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FHWA Home / Safety / Geometric Design / Publications / Mitigation Strategies For Design Exceptions

Bridge Width

 

Bridge width is the total width of all lanes and shoulders on the bridge, measured between the points on the bridge rail, curb, or other vertical elements that project the farthest onto the roadway (Figure 12). A bridge width that meets adopted criteria maintains the minimum acceptable lane and shoulder width for the particular design condition as defined by area, functional class, design speed, and traffic volume.  A design exception is required when a bridge is proposed to be constructed with narrower lanes, shoulders, or both.

Potential problems associated with narrow bridges are twofold. Relatively short bridges represent a discontinuity that may affect driver behavior. The narrowed cross section can make some drivers uncomfortable and cause them to dramatically reduce speed, increasing the risk of rear-end crashes and degrading operations on high-speed, high-volume facilities.  The bridge rail may be close enough to the travel lanes to cause drivers to shy towards the centerline or into adjacent lanes (Figure 13). The bridge infrastructure itself is closer to the edge of pavement and thus represents a roadside hazard. Even when properly designed and delineated, there is an increased risk of a roadside collision with a bridge end closer to the edge of traveled way.

A second set of concerns is evident for longer bridges (say, greater than 500 feet in length). The safety and operational concerns at narrow bridges are similar to those on roads with narrow shoulders. There may be inadequate space for storage of disabled vehicles, enforcement activities, emergency response, and maintenance work.  The lack of shoulder width on the bridge may make it impossible to avoid a crash or object on the roadway ahead.  In addition, options are limited for non-motorized users such as bicyclists, forcing them onto the traveled lanes or close to the bridge rail.

Narrow bridges on horizontal curves can have limited horizontal stopping sight distance past the bridge rail (Figure 10).  Operations can be degraded, particularly on long bridges on high-speed roadways, because of speed reductions as drivers enter the narrowed cross section as well as a decrease in driver comfort on the bridge.

Figure 12.  Bridge width.

FIGURE 12

Bridge width.

Figure 12 is a photo of a long bridge with an arrow indicating bridge width as the total width of lanes and shoulders on the bridge up to the first vertical elements, in this case the curb, that project out into the roadway.

Figure 13. Vehicle shying towards the centerline on a narrow bridge.

FIGURE 13

Vehicle shying towards the centerline on a narrow bridge.

Figure 13 is a photo showing three cars on a rural two-lane highway, traveling in the same direction.  The middle car’s left front wheel is crossing the painted centerline into the opposite lane as the vehicle travels over a short bridge, as the driver shys away from the bridge rail.  The other two cars that are not on the bridge are centered within the lane.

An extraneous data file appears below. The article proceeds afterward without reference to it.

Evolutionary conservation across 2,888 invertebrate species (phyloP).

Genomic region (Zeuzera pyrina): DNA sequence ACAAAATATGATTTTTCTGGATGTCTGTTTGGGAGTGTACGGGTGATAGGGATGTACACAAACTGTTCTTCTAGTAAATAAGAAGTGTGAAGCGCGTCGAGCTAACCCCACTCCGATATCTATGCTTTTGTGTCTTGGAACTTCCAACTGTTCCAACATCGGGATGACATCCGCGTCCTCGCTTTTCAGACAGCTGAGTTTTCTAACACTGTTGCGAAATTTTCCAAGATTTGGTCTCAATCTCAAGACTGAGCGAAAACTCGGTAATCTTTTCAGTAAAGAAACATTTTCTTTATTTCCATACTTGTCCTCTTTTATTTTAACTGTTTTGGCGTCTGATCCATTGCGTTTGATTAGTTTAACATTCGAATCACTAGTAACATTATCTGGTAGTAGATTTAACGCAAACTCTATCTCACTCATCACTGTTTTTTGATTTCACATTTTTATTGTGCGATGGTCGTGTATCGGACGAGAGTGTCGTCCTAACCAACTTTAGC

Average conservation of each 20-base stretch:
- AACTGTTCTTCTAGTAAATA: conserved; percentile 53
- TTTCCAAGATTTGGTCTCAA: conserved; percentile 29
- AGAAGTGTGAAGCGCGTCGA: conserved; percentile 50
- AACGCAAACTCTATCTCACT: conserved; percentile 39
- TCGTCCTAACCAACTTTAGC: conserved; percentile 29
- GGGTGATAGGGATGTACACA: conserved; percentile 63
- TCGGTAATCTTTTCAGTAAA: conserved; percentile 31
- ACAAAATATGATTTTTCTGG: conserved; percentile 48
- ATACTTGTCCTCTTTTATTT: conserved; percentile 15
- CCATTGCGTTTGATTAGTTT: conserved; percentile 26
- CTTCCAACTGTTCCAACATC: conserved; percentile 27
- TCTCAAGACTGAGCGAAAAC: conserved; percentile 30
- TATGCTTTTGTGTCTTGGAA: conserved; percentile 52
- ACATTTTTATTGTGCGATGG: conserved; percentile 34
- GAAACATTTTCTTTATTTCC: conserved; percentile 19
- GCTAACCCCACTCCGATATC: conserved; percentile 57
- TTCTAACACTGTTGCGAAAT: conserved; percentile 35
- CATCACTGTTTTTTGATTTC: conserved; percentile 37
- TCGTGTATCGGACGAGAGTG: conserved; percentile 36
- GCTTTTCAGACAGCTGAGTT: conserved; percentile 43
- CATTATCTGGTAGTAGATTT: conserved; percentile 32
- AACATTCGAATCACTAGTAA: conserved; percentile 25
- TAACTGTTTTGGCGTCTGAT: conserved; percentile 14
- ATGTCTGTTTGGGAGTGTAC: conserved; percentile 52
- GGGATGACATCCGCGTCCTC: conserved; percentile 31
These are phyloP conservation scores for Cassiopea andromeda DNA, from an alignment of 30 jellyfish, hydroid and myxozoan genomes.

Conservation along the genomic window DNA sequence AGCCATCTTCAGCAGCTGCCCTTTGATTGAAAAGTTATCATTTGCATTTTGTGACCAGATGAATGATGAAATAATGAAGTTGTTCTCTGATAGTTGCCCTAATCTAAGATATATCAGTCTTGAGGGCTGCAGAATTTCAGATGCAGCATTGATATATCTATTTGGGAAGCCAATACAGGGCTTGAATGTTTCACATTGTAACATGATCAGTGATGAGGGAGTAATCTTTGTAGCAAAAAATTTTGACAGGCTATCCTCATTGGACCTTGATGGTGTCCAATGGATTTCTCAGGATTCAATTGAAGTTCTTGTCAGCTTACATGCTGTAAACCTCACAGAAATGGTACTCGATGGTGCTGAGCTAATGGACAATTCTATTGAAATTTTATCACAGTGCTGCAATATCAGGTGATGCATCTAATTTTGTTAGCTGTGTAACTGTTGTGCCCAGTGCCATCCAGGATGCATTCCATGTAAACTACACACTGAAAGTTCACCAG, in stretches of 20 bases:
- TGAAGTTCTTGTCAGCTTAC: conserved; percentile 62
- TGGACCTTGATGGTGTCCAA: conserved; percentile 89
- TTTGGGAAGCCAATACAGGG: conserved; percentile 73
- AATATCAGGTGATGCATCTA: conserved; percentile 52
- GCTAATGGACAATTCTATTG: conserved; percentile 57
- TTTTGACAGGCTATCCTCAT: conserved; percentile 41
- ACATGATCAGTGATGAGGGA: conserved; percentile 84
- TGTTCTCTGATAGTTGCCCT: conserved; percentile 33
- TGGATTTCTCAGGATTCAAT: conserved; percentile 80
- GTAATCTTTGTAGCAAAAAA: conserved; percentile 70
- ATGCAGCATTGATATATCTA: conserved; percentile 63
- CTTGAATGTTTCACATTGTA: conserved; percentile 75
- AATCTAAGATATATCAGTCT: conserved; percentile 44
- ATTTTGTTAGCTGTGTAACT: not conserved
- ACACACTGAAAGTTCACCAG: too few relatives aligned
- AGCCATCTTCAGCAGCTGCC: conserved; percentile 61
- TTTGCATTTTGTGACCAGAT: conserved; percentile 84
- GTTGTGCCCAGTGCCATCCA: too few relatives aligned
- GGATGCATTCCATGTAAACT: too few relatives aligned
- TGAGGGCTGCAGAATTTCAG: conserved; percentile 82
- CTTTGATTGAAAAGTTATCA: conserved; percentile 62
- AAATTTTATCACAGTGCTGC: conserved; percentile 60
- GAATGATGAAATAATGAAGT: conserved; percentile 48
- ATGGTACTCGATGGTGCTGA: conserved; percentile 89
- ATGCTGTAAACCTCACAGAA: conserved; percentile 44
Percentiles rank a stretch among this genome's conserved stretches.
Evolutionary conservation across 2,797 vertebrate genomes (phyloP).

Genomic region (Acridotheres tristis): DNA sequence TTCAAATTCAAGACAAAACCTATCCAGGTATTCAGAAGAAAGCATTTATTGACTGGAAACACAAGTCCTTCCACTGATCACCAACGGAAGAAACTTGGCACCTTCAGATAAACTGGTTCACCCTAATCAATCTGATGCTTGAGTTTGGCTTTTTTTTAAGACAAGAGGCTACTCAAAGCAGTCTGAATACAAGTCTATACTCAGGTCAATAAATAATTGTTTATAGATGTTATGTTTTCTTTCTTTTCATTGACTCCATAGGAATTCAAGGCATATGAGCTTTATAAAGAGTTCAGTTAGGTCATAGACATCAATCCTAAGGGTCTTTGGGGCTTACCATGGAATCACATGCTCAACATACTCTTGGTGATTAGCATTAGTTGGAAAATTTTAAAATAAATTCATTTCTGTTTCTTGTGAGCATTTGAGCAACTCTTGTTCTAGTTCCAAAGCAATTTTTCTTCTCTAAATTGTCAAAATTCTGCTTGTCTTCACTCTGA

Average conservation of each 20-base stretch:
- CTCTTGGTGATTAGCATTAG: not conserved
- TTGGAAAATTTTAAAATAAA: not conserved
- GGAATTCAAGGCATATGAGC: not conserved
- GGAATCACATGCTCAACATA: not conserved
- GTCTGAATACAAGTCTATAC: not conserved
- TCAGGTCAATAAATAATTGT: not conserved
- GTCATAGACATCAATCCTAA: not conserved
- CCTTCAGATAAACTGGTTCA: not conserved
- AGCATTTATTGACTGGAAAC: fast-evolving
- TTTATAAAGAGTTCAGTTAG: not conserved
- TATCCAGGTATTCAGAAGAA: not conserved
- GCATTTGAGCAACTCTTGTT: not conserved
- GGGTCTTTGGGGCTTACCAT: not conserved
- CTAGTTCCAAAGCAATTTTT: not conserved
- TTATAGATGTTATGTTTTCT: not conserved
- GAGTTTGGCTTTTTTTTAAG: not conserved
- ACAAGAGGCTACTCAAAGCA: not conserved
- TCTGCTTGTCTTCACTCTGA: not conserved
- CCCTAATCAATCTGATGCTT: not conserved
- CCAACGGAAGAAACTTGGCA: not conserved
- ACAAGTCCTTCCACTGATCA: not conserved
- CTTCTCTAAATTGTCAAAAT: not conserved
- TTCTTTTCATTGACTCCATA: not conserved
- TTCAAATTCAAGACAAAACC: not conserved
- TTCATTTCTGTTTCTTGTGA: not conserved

Summary

Table 10 summarizes the potential adverse impacts to safety and operations of a design exception for bridge width.

TABLE 10

Bridge Width:  Potential Adverse Impacts to Safety and Operations

Safety & Operational Issues

Freeway

Expressway

Rural
Two-Lane

Urban Arterial

Collision with bridge rail or approach guardrail

X

X

X

X

Rear-end crashes (abrupt speed reduction)

X

X

X

Cross-centerline crashes

X

X

Degraded operations because of abrupt speed reduction as drivers approach bridge

X

X

X

Reduced free-flow speeds

X

X

X

X

Inadequate space for enforcement activities and emergency response (long bridges)

X

X

X

X

Lane blockage from incidents (long bridges)

X

X

X

X

Shying away from the bridge rail

X

X

X

X

Inadequate space for bicyclists

X

X

X

X

Inadequate space for emergency pullover (long bridges)

X

X

X

X

Inadequate space to avoid crashes or objects on the travel lanes

X

X

X

X

Lack of storage space for disabled vehicles (long bridges)

X

X

X

X

Freeway:  high-speed, multi-lane divided highway with interchange access only (rural or urban).
Expressway:  high-speed, multi-lane divided arterial with interchange and at-grade access (rural or urban).
Rural 2-Lane:  high-speed, undivided rural highway (arterial, collector, or local).
Urban Arterial:  urban arterials with speeds 45 mi/h (70 km/h) or less.

Substantive Safety

In evaluating the potential substantive safety of narrow bridges, the designer should consider the two types of conditions described above. For short bridges, the safety risk can be modeled by use of the Roadside Safety Analysis Program (see the AASHTO Roadside Design Guide).  Based on traffic volumes and the widths in question, a designer can estimate the relative increased risk of the bridge end closer to the traveled way.

For longer bridges, the designer can reference information in the shoulder width section, such as Figure 11, to gain an understanding of the incremental increase in safety risk with a narrower dimension for the combination of lane and shoulder width.

Bridge Width Resources

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Page last modified on April 1, 2019
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